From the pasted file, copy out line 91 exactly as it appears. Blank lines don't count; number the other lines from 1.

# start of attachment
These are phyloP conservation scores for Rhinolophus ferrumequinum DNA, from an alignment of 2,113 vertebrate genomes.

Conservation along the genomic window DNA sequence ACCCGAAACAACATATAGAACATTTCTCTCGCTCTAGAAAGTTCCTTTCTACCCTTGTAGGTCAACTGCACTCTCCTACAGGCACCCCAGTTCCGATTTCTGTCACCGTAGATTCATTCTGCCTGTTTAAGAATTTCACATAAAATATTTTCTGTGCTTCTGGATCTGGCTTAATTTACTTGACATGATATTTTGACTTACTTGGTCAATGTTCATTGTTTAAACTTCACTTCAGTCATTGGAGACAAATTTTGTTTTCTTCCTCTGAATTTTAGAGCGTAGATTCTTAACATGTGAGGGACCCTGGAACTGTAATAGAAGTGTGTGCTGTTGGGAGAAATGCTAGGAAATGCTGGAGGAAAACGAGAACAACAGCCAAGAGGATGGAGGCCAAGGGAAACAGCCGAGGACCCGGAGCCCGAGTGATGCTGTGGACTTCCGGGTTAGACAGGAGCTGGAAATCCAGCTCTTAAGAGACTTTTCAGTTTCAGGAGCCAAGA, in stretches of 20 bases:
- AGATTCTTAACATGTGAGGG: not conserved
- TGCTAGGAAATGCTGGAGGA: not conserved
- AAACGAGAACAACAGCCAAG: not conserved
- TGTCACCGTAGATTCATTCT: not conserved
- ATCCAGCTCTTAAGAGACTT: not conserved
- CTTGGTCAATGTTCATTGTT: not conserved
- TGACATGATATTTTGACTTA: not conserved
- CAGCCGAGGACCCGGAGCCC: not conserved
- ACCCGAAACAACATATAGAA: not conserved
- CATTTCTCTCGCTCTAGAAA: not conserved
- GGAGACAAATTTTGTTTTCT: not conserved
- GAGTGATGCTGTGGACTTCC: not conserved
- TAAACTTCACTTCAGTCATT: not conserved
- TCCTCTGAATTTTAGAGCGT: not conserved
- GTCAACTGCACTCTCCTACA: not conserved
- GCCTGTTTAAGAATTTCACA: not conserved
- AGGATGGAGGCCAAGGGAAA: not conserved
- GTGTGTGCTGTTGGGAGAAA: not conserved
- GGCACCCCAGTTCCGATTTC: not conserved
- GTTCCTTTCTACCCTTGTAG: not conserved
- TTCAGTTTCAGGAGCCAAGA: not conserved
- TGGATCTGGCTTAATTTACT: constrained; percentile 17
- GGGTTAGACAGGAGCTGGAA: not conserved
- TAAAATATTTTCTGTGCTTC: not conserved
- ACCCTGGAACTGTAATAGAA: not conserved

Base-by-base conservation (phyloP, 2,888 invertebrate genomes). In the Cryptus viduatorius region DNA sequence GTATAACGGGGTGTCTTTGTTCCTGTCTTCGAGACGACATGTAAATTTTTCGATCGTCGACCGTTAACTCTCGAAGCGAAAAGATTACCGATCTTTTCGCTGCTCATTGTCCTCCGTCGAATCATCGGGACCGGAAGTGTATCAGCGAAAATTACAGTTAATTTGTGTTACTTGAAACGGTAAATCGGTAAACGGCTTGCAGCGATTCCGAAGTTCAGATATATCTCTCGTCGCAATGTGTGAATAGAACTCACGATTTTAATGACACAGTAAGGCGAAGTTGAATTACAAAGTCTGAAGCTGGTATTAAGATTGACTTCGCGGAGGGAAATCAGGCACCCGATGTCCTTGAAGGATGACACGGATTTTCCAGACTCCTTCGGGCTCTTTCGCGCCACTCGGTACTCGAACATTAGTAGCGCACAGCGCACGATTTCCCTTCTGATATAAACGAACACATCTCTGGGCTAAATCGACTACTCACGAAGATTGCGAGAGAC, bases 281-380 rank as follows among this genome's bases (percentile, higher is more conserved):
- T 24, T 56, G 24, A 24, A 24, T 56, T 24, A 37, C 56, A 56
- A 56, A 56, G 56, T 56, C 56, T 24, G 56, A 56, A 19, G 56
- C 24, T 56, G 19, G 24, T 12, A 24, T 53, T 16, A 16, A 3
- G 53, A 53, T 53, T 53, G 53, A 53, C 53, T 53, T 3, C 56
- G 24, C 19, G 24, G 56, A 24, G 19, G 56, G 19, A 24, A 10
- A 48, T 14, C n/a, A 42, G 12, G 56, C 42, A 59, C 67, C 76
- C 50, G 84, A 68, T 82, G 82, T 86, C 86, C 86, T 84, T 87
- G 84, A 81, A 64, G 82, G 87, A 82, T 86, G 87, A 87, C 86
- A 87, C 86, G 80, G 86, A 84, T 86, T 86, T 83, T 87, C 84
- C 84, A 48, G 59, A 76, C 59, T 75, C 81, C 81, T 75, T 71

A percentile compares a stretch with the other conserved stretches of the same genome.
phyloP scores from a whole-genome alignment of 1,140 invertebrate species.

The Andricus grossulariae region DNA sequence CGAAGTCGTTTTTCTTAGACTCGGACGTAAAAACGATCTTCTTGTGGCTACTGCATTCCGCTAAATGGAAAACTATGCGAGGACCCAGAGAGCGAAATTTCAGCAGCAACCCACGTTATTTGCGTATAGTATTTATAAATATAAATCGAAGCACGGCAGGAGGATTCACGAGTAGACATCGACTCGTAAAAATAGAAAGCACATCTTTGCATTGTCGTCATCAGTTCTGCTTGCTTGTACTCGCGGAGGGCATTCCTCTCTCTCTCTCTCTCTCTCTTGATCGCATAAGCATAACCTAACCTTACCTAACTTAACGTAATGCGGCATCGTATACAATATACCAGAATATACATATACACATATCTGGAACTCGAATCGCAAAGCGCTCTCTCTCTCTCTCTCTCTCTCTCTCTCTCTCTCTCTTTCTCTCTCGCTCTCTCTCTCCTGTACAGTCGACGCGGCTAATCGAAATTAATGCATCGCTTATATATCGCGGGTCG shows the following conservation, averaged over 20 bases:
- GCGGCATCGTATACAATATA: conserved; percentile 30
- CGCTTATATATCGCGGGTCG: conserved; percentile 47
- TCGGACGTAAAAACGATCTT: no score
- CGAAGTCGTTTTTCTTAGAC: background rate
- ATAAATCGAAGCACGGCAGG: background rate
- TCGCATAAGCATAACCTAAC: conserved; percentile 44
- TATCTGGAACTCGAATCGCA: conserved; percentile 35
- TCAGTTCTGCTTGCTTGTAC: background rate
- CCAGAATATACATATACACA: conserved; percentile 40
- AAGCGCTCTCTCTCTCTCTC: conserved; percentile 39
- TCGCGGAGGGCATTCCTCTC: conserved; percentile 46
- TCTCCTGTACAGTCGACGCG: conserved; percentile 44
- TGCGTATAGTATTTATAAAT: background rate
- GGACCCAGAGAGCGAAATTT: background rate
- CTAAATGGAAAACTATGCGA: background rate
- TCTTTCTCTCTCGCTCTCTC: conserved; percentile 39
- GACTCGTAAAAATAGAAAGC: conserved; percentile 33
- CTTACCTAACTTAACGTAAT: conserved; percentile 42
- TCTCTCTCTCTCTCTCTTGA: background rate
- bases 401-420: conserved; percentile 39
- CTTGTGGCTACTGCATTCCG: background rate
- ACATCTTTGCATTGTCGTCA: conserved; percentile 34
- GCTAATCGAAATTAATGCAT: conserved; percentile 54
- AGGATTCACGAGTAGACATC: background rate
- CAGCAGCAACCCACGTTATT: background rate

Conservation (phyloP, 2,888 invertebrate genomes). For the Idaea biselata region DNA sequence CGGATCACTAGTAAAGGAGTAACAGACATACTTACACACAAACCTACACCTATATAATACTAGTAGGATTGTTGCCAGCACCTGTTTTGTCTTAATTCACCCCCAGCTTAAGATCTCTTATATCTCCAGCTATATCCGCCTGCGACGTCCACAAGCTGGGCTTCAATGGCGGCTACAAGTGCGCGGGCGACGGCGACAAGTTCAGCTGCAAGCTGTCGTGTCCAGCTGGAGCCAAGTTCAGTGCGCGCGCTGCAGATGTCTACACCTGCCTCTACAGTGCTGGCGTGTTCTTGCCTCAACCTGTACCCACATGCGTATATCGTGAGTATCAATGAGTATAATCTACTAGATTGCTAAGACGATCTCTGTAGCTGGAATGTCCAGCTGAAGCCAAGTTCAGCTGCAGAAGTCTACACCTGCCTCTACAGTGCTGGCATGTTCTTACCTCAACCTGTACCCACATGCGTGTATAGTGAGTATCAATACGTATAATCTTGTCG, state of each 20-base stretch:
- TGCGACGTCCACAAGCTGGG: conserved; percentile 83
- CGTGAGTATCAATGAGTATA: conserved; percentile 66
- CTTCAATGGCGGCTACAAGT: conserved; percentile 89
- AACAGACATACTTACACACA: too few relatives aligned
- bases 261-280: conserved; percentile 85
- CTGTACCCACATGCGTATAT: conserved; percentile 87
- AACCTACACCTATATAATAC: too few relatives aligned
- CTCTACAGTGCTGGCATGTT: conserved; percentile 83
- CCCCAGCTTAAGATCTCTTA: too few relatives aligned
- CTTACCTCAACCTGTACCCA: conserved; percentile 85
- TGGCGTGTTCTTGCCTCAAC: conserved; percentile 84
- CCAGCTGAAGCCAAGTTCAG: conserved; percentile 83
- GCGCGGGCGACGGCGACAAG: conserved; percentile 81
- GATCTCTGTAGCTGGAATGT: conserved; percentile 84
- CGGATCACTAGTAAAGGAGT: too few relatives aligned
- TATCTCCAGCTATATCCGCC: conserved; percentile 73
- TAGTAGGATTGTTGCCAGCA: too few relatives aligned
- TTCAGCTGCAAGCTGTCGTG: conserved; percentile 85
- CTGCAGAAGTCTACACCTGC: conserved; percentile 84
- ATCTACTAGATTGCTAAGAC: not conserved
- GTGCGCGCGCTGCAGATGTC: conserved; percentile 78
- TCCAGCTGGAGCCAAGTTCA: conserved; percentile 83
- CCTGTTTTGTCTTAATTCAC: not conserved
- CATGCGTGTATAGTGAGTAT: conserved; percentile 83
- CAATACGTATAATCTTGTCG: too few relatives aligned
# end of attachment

- CATGCGTGTATAGTGAGTAT: conserved; percentile 83